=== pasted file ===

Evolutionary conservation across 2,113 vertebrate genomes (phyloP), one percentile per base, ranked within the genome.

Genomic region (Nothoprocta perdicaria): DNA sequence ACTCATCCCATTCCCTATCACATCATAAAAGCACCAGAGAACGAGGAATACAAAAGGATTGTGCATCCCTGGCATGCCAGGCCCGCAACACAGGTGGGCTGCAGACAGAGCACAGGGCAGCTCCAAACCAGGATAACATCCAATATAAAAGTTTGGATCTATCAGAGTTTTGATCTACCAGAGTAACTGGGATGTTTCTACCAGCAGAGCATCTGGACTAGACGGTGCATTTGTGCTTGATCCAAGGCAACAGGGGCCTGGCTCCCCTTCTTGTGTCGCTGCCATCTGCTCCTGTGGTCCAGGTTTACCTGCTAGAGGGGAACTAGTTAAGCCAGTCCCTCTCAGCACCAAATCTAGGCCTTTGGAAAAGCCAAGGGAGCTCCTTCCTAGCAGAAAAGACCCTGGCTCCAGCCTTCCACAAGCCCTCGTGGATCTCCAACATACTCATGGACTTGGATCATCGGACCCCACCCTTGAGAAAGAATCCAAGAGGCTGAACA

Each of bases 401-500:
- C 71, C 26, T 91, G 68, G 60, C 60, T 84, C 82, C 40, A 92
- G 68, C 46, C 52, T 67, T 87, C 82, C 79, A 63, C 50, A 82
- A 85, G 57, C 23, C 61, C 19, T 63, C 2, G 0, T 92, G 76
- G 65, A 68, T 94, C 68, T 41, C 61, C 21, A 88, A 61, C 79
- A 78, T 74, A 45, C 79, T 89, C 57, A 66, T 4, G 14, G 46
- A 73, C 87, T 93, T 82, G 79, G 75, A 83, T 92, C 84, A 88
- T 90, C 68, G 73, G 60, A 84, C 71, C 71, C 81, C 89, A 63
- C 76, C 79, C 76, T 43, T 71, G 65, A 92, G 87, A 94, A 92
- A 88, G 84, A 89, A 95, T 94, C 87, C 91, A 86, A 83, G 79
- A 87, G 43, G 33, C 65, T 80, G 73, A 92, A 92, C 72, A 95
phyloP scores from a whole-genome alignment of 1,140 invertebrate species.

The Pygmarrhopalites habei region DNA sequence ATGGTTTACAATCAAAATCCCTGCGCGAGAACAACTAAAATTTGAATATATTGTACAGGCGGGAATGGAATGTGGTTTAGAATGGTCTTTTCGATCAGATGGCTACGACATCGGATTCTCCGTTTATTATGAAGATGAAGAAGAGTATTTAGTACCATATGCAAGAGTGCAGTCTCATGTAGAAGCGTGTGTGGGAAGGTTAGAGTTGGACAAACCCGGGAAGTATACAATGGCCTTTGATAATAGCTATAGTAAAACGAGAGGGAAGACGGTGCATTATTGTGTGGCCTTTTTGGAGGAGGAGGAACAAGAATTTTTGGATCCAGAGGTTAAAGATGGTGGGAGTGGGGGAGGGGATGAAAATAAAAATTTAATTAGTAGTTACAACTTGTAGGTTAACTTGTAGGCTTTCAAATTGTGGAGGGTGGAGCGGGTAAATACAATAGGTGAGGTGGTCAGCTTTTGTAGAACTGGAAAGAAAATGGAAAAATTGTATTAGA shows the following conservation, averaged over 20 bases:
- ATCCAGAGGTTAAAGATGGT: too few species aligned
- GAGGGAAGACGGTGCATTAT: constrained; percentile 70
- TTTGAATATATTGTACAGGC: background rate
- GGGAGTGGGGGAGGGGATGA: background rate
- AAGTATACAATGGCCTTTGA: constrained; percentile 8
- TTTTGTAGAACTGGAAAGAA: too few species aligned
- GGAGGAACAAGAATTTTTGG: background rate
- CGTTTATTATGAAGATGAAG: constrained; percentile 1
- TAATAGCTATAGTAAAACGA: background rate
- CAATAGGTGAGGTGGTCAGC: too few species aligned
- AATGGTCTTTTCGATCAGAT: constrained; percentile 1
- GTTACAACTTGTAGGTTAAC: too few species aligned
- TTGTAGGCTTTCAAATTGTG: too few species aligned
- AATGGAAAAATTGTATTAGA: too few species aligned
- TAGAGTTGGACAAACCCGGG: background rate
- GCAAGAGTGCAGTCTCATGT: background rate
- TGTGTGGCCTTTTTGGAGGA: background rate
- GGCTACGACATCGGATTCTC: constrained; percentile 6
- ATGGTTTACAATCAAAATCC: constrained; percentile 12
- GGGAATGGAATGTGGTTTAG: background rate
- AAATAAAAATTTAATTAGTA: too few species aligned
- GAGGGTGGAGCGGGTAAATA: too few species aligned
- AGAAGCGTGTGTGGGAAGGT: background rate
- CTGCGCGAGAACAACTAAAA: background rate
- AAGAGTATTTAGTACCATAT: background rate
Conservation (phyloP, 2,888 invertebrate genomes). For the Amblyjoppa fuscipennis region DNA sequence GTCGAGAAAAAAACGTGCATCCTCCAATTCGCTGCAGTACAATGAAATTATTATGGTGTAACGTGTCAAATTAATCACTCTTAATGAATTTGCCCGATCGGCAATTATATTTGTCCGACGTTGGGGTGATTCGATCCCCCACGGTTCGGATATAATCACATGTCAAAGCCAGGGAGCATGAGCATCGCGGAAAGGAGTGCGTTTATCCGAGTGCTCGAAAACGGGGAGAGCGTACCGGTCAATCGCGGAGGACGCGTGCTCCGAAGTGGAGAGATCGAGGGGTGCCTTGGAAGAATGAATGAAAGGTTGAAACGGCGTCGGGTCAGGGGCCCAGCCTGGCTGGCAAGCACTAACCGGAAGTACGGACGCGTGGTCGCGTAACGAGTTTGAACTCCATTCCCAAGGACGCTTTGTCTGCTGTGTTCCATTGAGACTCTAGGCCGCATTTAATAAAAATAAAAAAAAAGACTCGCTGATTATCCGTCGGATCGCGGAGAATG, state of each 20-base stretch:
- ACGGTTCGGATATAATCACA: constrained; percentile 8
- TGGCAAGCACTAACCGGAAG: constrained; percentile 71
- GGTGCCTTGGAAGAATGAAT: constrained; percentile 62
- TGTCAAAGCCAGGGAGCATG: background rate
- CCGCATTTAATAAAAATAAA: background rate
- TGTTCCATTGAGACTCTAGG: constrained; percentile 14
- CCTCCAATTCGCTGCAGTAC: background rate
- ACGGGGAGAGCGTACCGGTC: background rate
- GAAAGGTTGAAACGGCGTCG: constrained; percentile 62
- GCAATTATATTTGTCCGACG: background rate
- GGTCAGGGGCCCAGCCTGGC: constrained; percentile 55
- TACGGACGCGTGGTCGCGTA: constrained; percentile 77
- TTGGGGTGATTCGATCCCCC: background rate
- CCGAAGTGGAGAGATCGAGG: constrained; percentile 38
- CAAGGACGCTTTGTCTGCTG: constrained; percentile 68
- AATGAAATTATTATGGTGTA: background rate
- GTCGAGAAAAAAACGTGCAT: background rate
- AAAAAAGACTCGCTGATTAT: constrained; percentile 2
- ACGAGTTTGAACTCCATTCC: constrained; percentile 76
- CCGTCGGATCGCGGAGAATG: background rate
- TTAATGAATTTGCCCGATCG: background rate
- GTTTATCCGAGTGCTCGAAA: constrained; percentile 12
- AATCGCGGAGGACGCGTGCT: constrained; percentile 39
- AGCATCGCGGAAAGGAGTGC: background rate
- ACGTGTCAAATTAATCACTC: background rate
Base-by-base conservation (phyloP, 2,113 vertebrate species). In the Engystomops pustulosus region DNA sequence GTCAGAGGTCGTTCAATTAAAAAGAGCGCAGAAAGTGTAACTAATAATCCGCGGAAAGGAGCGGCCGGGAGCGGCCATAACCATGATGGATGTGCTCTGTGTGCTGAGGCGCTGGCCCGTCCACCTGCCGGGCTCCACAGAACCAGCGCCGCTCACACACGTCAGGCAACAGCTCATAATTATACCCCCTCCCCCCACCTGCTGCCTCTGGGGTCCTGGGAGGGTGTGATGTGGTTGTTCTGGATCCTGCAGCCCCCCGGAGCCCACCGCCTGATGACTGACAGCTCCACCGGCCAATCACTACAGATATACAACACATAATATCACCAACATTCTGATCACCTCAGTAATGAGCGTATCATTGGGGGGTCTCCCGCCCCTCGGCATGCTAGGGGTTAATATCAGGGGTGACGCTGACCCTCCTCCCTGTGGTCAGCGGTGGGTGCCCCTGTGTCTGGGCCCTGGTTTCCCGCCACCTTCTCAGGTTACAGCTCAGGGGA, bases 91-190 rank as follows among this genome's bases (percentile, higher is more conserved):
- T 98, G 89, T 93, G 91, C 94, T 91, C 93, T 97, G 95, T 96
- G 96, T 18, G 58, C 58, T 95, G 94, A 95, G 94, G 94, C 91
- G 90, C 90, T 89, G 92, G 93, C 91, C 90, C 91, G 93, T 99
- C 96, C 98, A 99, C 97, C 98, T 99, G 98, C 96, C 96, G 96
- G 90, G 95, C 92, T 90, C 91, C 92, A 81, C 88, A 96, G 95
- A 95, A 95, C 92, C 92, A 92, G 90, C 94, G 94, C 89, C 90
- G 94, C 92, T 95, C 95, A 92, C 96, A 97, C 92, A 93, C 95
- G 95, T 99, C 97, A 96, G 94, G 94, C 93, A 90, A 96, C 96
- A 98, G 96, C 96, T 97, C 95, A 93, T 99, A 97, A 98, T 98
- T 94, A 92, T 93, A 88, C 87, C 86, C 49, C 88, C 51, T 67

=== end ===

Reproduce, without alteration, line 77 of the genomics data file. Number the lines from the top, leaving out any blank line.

- T 94, A 92, T 93, A 88, C 87, C 86, C 49, C 88, C 51, T 67